HPE’s Vice President and Managing Director for the Middle East Dr Fabio Fontana and Global Presales Strategic and Chief of Digital Innovation Middle East Lorenzo Gonzales told tahwultech.com about the company’s approach to AI and the aspiration behind their first Digital Life Garage.
WHAT IS HPE APPROACH TO ARTIFICIAL INTELLIGENCE?
FF: We work on three important pillars with AI: technology, people, and investments.
First of all, we need to address the technology aspect: a recent study by Gartner says that between 75% and 80% of spending is to pay for the current costs of traditional IT. Only 20% is spent on innovation.
We need to fundamentally change the philosophy of spending. This doesn’t just concern the CIO, the transformation needs to come from the top. Take for example the UAE, the first nation to appoint a Minister for AI to drive change. In the same way, the CEO needs to have an understanding of how AI can change the digital transformation agenda of their organisation. You need to start thinking differently and ask yourself: “how can I spend less on operational and more on innovation?”.
A study by McKinsey says that 70% of digital transformation projects fail due to people’s incapability to change. Let’s say the CEO decides to spend 30% on innovation instead of 20% – if they doesn’t also convince their employees, change is not likely to happen. Finally, when we look at the financial side businesses need to start thinking in a different way about the way they spend their money. It’s not just about CAPEX, organisations need to be more creative than that. Nowadays companies tend to have a monolithic approach to the CIO’s spending, to change and to CAPEX spending. We believe the better approach is pay as you grow. For example, HPE’s GreenLake gives organisations the possibility to make a five to seven years plan on a pay as you grow basis. All these changes, technology, people and financial, need to be addressed by CEO all together, not one by one.
LG: At HPE we try to take advantage of the technology we have to determine outcomes. There are a lot of possibilities enabled by new technologies, but currently these are approached in a traditional way. Organisations buy the technology, the solutions, the use case. But the real way to deliver outcomes is by bringing all these together and combining the aspirational outcome with these possibilities in a way that prioritises long term results, while also learning and flexibly adjusting what you can do day after day. AI is used to recognise and “count” people, but it can take this information to do other things. If we do that by design, we can quickly test new ideas, adopt or drop them depending on each case, or even expand and adjust them rather than trying to create new verticals. When we talked about AI, we had a discussion about how to recognise a person, and while we can recognise faces, we can also recognise a voice, or biometrics, or count how many people there are in an area by scanning badges. You can do a number of things and you learn all the time from the information you gather, so you can deliver on a case by case basis.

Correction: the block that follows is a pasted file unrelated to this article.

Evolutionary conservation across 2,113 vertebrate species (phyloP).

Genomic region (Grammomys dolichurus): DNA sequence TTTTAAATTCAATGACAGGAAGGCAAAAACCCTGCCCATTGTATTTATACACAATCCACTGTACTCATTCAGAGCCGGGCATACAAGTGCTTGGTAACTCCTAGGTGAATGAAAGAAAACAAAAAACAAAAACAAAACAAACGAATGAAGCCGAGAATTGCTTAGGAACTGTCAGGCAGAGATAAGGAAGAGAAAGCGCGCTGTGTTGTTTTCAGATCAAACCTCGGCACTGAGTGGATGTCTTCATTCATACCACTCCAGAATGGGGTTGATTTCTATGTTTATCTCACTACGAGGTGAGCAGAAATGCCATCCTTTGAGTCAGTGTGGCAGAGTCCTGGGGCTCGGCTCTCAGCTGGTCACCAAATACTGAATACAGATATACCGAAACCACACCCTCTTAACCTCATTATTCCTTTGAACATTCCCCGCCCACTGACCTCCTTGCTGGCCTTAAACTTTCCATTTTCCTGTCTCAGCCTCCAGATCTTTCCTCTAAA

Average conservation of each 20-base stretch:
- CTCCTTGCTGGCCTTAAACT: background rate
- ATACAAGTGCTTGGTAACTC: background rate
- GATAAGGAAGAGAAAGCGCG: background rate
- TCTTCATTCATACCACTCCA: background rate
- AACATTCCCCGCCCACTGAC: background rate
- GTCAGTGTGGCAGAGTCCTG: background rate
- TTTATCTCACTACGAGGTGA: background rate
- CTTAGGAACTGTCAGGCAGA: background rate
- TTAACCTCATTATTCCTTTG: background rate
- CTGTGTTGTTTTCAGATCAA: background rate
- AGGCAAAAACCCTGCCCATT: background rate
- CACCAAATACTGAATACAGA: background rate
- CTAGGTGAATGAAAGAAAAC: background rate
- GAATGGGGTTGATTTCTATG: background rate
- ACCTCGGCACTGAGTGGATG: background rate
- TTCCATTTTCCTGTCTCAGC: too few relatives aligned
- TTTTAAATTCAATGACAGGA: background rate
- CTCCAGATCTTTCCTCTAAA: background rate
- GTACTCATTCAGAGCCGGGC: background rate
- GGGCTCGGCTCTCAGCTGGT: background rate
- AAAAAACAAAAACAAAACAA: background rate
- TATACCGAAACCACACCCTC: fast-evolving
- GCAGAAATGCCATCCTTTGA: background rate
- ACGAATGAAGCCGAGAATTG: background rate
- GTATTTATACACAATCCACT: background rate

WHAT IS HPE DOING TO SUCCESSFULLY IMPLEMENT AI?
LG: Especially with this technology in the UAE, we hear a lot of great ideas, great innovators. There are some brilliant young people in the region. We are opening the first HPE’s Digital Life Garage because we want to help to put all of this in the right business context to make it work. Digital transformation in general, and specifically AI adoption, is about leveraging the full potential of the technology whilst delivering step by step cumulative outcomes that you can rely on. One of the concepts behind the DLG is to create that.